|Mrs. Grover Cleveland experimented with the White House protocol.|
Precedence and Protocol
of Being the U.S. President's Wife
in the 1890s
When the President and his wife drive out, the President sits on the right hand and his wife on the left, says the Illustrated American. If there are others in the carriage, whether ladies or gentlemen, they must sit with their backs to the horses.
When Mrs. Cleveland was first married she tried the experiment of placing her mother opposite the President and herself in the Presidential landau, but the people laughed at it so immoderately and professed to think Mrs. Folsom (as she was then) to be the maid, that it was speedily dropped. When the President's wife drives alone, she sits in the right-hand corner — the place of honor.
The lady of the White House cannot set foot within those splendid houses in Washington whose flagstaffs mark the foreign embassy or legation. She could not go without the President, and as an embassy or legation is technically a part of the country it represents, the President could not go — so that she never sees the inside of a diplomatic house as long as she presides at the executive mansion.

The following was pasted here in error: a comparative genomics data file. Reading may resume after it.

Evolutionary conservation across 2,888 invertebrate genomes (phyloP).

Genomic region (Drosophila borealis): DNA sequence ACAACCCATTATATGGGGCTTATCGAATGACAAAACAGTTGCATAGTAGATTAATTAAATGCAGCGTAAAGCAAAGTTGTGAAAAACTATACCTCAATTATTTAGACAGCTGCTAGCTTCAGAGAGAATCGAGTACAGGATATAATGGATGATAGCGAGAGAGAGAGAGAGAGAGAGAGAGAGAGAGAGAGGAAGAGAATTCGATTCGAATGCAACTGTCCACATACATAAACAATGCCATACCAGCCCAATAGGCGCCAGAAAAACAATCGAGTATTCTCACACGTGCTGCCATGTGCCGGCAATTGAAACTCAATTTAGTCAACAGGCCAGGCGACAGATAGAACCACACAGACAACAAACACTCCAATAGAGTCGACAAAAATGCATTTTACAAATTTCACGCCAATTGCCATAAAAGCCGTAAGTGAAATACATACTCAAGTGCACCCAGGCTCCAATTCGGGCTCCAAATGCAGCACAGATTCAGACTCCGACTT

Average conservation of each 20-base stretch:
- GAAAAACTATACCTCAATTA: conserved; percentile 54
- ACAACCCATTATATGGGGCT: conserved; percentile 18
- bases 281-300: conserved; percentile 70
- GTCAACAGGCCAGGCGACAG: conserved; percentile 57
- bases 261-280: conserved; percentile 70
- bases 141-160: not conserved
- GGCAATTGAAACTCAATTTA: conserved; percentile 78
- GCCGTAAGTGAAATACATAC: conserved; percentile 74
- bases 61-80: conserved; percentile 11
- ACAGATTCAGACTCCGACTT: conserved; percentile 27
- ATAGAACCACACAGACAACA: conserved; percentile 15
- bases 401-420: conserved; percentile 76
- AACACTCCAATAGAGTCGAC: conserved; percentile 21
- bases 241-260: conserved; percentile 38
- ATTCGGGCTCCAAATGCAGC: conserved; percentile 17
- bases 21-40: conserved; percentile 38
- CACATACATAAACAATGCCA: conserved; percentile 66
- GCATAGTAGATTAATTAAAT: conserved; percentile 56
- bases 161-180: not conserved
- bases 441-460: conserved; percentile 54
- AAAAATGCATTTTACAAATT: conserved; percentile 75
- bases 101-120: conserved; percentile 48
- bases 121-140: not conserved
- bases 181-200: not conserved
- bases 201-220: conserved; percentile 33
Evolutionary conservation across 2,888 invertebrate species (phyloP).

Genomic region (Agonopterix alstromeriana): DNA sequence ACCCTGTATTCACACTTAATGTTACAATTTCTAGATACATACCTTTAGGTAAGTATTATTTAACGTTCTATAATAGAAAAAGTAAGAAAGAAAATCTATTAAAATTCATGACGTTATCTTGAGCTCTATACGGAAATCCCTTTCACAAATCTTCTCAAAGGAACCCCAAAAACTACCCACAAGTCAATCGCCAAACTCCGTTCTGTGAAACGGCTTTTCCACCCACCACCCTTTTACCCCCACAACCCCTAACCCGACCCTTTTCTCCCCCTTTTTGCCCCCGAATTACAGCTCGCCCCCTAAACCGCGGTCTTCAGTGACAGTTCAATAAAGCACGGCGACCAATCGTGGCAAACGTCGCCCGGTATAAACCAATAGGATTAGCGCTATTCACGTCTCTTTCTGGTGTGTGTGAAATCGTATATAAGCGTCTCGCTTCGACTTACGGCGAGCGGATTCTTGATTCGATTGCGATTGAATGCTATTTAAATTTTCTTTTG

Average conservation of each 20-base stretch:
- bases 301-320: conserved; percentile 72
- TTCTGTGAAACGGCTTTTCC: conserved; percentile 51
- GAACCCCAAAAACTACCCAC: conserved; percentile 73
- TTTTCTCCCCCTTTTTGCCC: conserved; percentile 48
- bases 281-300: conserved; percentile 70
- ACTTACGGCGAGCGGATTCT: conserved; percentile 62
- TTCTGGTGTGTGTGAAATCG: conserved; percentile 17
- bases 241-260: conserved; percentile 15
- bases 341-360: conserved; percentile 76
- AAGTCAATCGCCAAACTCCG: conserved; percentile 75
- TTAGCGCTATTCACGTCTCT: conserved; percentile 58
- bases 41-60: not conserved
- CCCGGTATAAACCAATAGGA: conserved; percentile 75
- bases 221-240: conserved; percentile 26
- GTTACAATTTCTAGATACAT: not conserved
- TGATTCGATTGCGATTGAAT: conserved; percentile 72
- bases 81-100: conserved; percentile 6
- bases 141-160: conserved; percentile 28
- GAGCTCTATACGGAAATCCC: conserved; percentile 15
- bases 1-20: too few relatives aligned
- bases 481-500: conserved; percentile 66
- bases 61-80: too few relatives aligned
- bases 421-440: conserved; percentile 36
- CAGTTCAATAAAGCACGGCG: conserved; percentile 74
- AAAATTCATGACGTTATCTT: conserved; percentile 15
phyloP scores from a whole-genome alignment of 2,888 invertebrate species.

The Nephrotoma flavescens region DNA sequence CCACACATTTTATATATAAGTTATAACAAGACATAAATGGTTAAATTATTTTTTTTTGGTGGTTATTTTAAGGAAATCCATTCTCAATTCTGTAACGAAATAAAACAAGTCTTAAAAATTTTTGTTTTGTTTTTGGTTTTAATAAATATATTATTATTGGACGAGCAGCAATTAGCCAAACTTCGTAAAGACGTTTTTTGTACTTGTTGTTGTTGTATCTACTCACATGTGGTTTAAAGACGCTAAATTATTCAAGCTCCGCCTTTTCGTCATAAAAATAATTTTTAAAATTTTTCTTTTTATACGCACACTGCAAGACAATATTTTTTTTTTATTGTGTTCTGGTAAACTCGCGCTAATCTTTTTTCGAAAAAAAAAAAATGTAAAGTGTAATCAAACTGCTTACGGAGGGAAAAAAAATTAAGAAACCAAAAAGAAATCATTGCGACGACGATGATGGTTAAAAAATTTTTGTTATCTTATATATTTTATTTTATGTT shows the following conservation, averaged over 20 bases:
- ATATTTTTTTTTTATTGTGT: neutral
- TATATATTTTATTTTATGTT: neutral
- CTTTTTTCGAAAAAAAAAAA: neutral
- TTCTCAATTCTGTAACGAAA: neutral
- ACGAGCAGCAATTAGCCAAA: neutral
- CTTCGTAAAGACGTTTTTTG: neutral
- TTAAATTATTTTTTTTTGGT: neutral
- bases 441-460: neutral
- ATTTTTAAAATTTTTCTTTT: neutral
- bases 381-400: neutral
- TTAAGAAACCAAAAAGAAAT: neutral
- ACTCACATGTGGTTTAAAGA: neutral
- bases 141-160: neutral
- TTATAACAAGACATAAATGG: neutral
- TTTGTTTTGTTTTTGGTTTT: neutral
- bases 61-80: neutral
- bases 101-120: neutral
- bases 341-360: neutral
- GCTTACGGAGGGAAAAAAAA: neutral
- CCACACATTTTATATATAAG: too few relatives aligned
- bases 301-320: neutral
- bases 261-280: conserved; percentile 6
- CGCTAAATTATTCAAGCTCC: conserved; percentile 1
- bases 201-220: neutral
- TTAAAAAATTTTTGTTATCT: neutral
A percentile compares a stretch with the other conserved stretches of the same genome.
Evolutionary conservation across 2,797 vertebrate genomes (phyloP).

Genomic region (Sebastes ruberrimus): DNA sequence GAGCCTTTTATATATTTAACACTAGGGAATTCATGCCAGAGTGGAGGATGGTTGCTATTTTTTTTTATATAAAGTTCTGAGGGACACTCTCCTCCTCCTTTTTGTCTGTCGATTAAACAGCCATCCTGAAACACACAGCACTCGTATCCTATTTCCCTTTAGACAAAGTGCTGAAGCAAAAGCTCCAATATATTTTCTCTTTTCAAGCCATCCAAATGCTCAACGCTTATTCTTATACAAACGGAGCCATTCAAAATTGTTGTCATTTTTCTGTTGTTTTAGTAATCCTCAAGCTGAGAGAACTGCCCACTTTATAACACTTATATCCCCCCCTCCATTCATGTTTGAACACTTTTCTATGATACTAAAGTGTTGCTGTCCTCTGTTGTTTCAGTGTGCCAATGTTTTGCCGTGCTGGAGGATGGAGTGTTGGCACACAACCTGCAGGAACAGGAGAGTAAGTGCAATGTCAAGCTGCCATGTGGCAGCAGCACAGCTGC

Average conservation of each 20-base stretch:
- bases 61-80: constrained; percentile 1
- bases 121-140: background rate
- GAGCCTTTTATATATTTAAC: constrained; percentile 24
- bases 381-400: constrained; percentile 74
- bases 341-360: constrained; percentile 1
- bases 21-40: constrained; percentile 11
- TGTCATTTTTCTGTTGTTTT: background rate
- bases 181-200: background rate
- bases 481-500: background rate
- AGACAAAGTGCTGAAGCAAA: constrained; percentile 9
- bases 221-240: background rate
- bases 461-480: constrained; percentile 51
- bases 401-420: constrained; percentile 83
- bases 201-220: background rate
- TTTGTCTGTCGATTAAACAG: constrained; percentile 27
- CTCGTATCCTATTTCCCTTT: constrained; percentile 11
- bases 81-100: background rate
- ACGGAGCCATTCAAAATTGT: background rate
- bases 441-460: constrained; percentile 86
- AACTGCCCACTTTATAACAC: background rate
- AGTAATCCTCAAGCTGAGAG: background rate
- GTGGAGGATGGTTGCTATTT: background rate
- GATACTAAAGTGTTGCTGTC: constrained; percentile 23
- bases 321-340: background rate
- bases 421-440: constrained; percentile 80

The President dines only at Cabinet houses and his wife cannot dine anywhere without him. President Arthur dined with Judges of the Supreme Court and with Senators, but as he had no wife, the whole system was very much simplified for him.
The President's wife may, if she chooses, go to luncheons where there are no gentlemen, or to teas, both being regarded as strictly informal, but the danger of giving offense by accepting one invitation and declining another is so great, that it is seldom or never risked. — The San Francisco Call, 1897
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